Bruno Marchal wrote:
> Le 11-juin-06, à 08:49, Tom Caylor a écrit :
> >
> > Bruno Marchal wrote:
> >> There is just no algorithm which can generate
> >> the sequence of codes of the computable functions from N to N. So,
> >> although each fn is a computable function (from N to N), you cannot
> >> diagonalize it for getting g, because to compute g on n, g(n) you need
> >> to generate the n first programs corresponding to f1, f2, f3, ... fn,
> >> and then apply it to n (and then add one), but you just will never
> >> been
> >> able to give me a finite set of instructions for doing that. If {f1,
> >> f2, f3, ...} are all computable function from N to N, and if the
> >> sequence is complete (con,tains all such function) then g, although
> >> mathematically well defined, is just not programmable.
> >>
> >
> > Here, I would think that to compute g(n), you would only have to
> > generate fn and apply it to n and add one.  In saying that you have to
> > "generate the n first programs", perhaps you are looking ahead to the
> > Universal Dovetailer starting at f1 which is the smallest program, etc.
> >  But if we are just considering the math/definitions here, I'd reason
> > differently to show that the bijection is not computable.  It seems
> > that the way to prove that g is not computable, we could show that one
> > (or both) of the following is false:
> >
> > 1) g can be specified in a finite number of symbols.
> > 2) g can be executed in a finite number of steps, given any single
> > input.
> >
> > I think that #2 above is actually true.  To compute g(n), you just
> > compute fn(n) and add one (like you said).  Since fn can be executed in
> > a finite number of steps, then #2 follows.  Even if you had to compute
> > all of the fi from 1 to n in a dovetailer fashion, it would still
> > compute g(n) in a finite time, since all of the fi's are computable.  I
> > guess even if this was the Universal Dovetailer computing the fi's
> > interspersed with non-computable Fi's, it would still compute the fi's
> > in a finite amount of time, along with a finite amount of the
> > non-computable Fi's computation (even though it will not finish the
> > Fi's computation).
> >
> > On the other hand, I think that #1 above is false.  This is because, in
> > order to specify g as a bijection from N to N, you need an infinite
> > number of symbols:  you need *all* of the programs {f1, f2, f3, ...},
> > which is a countably infinite number of finite programs, which added
> > together makes a countably infinite number of symbols.  Am I off track?
> I think you are a little bit off the track here (and less in your other
> post).
> Let us be specific (also for the others).
> Let us continue to write f1 f2 f3 f4 f5 f6 f7 ... for the sequence of
> total computable functions.
> Let us continue to write F1 F2 F3 F4 F5 F6 F7 ... for the sequence of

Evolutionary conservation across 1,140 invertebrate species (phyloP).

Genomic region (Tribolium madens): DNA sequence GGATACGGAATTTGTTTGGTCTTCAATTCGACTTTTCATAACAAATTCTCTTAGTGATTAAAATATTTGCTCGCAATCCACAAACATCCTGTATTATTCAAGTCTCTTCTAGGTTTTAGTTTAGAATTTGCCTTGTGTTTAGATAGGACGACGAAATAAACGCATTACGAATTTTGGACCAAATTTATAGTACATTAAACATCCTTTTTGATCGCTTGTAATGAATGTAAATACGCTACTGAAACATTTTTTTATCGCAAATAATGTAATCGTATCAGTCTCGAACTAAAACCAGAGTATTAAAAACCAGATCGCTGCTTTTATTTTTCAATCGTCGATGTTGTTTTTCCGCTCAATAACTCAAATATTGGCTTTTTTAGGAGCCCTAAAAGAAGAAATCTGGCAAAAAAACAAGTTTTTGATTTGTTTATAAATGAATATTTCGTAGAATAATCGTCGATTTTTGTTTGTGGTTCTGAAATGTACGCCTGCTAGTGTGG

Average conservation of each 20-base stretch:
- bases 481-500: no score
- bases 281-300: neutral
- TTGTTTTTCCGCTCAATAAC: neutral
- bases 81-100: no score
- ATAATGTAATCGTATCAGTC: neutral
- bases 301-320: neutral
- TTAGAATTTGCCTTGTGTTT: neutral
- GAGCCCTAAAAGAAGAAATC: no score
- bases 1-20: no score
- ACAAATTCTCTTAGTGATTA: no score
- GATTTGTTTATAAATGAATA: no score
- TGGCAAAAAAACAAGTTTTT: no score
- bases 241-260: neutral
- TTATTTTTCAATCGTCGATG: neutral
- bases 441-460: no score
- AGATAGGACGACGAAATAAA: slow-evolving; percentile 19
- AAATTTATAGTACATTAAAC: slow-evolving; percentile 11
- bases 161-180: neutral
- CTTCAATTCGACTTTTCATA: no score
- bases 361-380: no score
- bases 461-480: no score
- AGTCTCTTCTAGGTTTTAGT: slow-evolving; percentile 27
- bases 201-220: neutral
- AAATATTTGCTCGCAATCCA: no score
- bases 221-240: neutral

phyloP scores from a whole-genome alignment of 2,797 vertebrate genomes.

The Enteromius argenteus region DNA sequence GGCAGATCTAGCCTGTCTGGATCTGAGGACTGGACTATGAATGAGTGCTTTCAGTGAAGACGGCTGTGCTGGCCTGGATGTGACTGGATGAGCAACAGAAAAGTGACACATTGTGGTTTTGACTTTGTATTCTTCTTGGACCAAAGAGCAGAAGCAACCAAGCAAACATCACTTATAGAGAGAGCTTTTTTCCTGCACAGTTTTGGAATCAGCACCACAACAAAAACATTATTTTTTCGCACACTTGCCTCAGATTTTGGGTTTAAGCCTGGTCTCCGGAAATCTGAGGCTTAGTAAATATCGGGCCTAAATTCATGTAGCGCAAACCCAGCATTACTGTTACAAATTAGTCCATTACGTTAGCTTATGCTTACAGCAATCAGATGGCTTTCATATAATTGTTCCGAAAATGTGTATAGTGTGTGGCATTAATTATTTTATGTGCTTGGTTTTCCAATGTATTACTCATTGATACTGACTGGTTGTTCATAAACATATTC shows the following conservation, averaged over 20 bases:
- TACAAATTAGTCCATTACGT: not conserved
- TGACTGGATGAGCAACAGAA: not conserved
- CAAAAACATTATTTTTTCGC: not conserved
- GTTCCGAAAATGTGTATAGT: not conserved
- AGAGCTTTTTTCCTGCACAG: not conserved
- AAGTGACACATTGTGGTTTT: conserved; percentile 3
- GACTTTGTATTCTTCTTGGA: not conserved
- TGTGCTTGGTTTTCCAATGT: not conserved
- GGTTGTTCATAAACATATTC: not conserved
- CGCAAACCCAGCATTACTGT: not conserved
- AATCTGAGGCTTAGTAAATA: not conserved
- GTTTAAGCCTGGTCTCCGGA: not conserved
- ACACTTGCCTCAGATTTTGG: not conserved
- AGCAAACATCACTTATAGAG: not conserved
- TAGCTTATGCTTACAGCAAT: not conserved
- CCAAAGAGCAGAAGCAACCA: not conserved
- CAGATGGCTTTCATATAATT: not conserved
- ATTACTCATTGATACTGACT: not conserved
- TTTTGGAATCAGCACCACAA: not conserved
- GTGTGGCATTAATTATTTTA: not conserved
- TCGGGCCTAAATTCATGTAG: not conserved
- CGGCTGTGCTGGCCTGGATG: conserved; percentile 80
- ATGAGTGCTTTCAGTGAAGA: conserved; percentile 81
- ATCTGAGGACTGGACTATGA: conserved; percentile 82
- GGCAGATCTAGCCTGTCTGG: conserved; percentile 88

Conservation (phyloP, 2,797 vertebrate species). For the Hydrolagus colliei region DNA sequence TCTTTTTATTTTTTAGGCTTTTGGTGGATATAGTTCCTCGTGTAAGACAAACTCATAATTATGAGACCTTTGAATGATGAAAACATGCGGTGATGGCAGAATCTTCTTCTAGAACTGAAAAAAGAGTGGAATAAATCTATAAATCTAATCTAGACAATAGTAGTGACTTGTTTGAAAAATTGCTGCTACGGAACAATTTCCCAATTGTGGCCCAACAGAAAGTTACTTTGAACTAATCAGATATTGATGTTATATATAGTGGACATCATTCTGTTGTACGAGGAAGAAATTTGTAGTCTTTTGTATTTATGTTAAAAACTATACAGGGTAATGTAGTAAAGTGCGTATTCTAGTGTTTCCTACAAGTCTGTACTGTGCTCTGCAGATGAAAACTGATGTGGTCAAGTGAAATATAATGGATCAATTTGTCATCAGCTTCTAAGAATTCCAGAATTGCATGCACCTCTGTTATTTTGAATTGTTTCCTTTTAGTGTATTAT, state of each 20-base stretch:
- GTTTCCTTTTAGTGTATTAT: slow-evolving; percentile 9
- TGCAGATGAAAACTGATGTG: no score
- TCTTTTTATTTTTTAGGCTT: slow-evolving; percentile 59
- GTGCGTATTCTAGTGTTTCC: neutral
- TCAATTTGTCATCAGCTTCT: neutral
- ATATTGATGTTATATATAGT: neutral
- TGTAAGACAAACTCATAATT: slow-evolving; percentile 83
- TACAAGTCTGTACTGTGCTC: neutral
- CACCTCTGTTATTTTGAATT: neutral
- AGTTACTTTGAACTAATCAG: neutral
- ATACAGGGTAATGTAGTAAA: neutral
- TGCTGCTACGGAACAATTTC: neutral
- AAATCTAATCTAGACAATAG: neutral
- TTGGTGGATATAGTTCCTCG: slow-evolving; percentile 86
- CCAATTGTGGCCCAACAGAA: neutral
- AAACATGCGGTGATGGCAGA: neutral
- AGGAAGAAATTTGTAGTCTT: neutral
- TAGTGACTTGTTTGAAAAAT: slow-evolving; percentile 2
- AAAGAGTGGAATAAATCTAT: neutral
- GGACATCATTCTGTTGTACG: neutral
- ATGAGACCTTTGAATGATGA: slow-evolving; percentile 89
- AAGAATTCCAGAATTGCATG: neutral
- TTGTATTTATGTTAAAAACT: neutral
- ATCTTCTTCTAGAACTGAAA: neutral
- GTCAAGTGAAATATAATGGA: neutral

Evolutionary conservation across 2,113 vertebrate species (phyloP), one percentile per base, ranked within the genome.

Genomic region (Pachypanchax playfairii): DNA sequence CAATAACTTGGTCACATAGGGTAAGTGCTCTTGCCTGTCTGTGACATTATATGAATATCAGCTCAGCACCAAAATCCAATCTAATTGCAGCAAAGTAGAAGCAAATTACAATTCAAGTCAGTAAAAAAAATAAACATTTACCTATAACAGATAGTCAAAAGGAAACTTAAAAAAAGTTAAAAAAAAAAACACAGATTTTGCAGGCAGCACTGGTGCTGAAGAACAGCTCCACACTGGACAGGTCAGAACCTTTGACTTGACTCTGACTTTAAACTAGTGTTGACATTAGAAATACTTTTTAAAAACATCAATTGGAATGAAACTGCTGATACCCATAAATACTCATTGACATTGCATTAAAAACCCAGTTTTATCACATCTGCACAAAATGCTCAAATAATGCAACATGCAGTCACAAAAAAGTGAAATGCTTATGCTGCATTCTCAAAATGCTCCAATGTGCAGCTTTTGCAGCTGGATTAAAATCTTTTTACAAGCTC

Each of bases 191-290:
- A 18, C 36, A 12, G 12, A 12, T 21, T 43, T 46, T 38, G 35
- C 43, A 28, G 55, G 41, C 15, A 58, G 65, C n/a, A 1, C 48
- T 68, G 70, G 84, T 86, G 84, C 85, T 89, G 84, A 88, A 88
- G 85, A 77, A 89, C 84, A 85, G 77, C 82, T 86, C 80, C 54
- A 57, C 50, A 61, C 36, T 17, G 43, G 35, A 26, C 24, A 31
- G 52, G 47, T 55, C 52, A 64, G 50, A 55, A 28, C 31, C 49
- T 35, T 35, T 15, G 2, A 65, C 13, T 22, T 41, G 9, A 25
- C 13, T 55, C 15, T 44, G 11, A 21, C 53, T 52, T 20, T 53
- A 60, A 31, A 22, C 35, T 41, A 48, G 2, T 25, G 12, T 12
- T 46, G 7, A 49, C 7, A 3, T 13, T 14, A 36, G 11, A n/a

> partial computable functions (this includes the fi but in a hidden
> way).
> Let us write, as usual, g for the diagonalization of the fi, and G for
> the diagonalization of the Fi.
> So: g(n) = fn(n)+1; and G(n) = Fn(n)+1
> Now g cannot be computable, it would be total and it would belongs to
> the sequence fi, and thus there would be a number code k such that g =
> fk, and then fk(k) = fk(k)+1, and then 0 = 1 by substracting the well
> defined number fk(k). Obviously each fn(n) is computable, and adding
> one is computable, so only the bijection between the fi and N can be
> the source of uncomputability.  Conclusion the bijection between i and
> fi, although well defined mathematically, is not computable.

OK.  You've shown by contradiction that g is not computable.  I was
just trying to go back to the definition of computable to see which
part of the definition is violated.  I think I overlooked the fact that
you alluded to the answer to this question when you said " just
will never been able to give me a finite set of instructions for doing
that".  I.e. g violates the finite description part of computability.
I think Brent Meeker was trying to get at this idea, too, in answer to
your diagonalization explanation in 2001.

But both then and now, you said that this is not the right reason, and
then you went on to repeat the proof by contradiction, which we already
understand.  If finiteness does not correspond with the reason for
non-computability, this implies that there are g's formed by this
diagonalization method, which have a finite description, but that take
an infinite time to execute (thus fulfilling the definition of

So apparently we are still missing something.  You need to tell us
*why* this is not the right reason.  The set of instructions for g is
precisely a big "case" statement (if you will) on n, like this:

switch n:
case 1:
set of instructions for f1:
case 2:
set of instructions for f2:
case 3:
set of instructions for f3:
end (after an infinite number of cases)

This is an infinitely long program.  You need the whole program to
define g, not just the portion you need for a given input.  Is there a
finite version of g?  I don't see how.


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